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Coaching Tips

The following coaching tips were learned from 30 years of soccer coaching experience. I am not claiming to be a soccer coaching expert, but I do know that the following areas are ones in which I had trouble, and I still see many “experienced” coaches, at all levels, having similar trouble today.

None of us want to learn the hard way, so I hope to be able to give you some easy ways to learn what it took me 30 years to discover. I also believe that by knowing these few tips you will enjoy your coaching experience more and also be able to produce better players and teams.

Never be late for practice: When setting practice times, you should plan to be there at least 15 minutes before the time you want the players to be there. This shows the players you are serious about practice, and expect them to be there on time, ready to practice. Being there 15 minutes early allows you to make sure the practice site is safe, and have the first drill set up. Ending practice on time also shows you respect the players’ needs to schedule their other activities.

What gets rewarded gets repeated: If you like what a player does, tell them so, and see it repeated. Be careful, because some players subconsciously see any response from you as a reward – even negative responses. You certainly don’t want bad things repeated.
I found that when a player does something wrong, they most likely don’t need me to tell them: they know. You can make them better players by relieving the pressure many of them place on themselves when they make a mistake. A positive word, such as: “That was a good try; you’ll get it next time,” will help them put that mistake behind them and regain their concentration.

Discipline is the key to winning: One of the most important things you can do, as a coach is to set standards of conduct for the team and make sure all the players understand them clearly. These standards of conduct are not only for games and practice, but for off-the-field activities also. An example is: “Never say anything, on or off the field, which would discredit a teammate or opponent.” It helps to get parents involved up front, and have them buy into the standards you have set for the team. This will make it somewhat easier to get support from the parents when you must discipline a player.

No coach treats all players the same. It’s just human nature to like some people more than others. However, when it comes to disciplinary standards, all players must be treated alike. If you want to destroy a team’s morale, don’t discipline a star player for an infraction of team rules.

Be a good role model: Always remember it is the coach they follow – good, bad, or indifferent. If you want your players to have good practice habits, you need to plan your practices to meet the team’s needs. That means homework on your part.

If you want your players to say positive things about each other, you say positive things about them.

If you don’t want them arguing with the referees, don’t you question the referees.

I have found that I have more control over most of my players than even their parents do. That’s because I control something they want: more playing time. The trick is not to abuse that power, but to use it as positive reinforcement whenever possible.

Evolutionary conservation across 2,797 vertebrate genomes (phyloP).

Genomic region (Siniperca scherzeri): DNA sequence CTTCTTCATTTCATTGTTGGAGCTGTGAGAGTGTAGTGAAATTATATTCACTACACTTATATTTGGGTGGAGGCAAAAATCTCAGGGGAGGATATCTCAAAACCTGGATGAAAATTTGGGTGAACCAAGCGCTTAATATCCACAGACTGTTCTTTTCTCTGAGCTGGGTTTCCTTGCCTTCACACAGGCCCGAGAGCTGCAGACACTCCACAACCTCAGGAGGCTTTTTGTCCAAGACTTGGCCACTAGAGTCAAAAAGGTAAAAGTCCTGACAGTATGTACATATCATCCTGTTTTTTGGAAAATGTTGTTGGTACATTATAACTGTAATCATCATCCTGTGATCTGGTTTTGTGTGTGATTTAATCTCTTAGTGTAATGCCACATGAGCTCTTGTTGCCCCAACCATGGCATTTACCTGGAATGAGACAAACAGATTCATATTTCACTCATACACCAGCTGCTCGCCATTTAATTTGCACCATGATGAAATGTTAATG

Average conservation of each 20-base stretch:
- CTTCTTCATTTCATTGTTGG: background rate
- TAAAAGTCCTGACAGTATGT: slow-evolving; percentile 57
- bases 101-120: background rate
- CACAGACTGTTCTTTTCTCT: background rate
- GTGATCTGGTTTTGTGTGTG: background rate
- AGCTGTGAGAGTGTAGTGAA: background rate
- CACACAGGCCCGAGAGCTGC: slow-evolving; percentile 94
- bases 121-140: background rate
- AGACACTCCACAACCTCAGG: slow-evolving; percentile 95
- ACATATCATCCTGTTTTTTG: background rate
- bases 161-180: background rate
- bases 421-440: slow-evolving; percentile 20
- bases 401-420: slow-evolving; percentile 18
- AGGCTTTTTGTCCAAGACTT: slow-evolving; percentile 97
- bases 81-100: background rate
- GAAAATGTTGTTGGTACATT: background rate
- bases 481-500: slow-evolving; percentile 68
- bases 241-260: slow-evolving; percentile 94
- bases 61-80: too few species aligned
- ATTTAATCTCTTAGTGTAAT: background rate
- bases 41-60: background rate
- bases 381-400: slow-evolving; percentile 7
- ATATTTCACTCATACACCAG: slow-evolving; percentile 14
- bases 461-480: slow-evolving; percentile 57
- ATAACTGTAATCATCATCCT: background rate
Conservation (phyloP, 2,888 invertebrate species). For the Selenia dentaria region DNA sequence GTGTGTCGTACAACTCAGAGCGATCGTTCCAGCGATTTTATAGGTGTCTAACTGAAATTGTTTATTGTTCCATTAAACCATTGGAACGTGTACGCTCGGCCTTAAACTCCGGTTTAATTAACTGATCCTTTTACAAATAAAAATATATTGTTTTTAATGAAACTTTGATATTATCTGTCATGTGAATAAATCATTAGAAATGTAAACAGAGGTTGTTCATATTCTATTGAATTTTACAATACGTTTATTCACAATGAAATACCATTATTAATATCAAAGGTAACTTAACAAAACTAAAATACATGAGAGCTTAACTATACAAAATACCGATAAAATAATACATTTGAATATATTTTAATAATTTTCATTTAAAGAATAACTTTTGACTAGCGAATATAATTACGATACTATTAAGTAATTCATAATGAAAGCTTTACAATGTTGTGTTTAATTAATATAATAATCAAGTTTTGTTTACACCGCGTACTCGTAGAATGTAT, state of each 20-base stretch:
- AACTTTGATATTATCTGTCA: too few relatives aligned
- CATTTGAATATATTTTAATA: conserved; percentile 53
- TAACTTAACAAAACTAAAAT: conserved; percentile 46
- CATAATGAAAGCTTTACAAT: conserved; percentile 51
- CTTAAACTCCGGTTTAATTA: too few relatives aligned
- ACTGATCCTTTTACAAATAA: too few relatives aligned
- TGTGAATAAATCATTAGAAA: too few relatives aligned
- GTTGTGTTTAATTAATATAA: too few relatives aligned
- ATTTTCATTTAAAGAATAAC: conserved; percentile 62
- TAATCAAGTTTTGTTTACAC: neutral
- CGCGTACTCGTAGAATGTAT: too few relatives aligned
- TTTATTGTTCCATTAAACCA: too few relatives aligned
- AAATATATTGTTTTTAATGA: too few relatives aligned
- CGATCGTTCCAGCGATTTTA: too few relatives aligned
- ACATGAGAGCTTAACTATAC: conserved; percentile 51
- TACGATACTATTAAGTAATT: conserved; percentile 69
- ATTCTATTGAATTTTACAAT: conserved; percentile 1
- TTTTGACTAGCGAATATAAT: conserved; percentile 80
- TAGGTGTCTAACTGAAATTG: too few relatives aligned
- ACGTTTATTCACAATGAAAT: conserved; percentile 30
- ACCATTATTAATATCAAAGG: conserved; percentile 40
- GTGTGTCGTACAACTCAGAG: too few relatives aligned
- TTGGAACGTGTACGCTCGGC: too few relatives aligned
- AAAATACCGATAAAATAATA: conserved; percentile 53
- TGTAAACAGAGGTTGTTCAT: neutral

Remember people repeat more of what they see than what they hear, so if they hear you say one thing, but see you do something else, guess, which they will do…

Keep the game fun: Research shows that 75% of all youth that get involved in sports drop out by age 12. The research also gives two main reasons why: pressure from parents, and problems with coaches. There is not much we can do about parents, but do encourage them to always make positive comments to their young players.

We can make a difference on the coach’s end of the problem. First is to understand that as a coach you should not be judged by your win/loss record, but by how much your players learn and how much fun they have doing it. Another thing is to eliminate the players’ stress of thinking they must win every game. If you are scheduling only games you can win, you may be feeding your ego, but you are cheating your players into thinking that the effort they are giving is all that’s necessary to be a real winner. They will be very upset when they find they can’t compete at the next higher level, because you made it too easy for them.

Of course, no one likes to lose all the time either, so a balanced schedule of games you can win along with games the players must work hard to win, is best.

Don’t let your need to win keep you from building winners.

Rodney Kenney

Rodney’s soccer coaching experience began in 1978 coaching a youth team his son played on. From 1978 until 1990 he coached many boys’ teams from age 8 to 19. In 1991 he became the head coach of the KAOS women’s amateur team and the Orange Park High School women’s team in Florida. Rodney led the Orange Park High School women to 7 district championships, 10 regional appearances, two regional championships, and two final four appearances. His record in eleven years at Orange Park is 245 wins and 48 losses. As the head coach of the amateur women’s team KAOS form 1990 to 1998 he had a record of 112 wins and 26 loses, including a Sunshine Games championship, four Low country tournament championships, three time State Cup finalist, and numerous 7 aside championships. In 1997 he was named the interim head coach of the University of North Florida women’s soccer team, and under his direction the second year team won 12 and lost 7. Contact Rodney Kenney at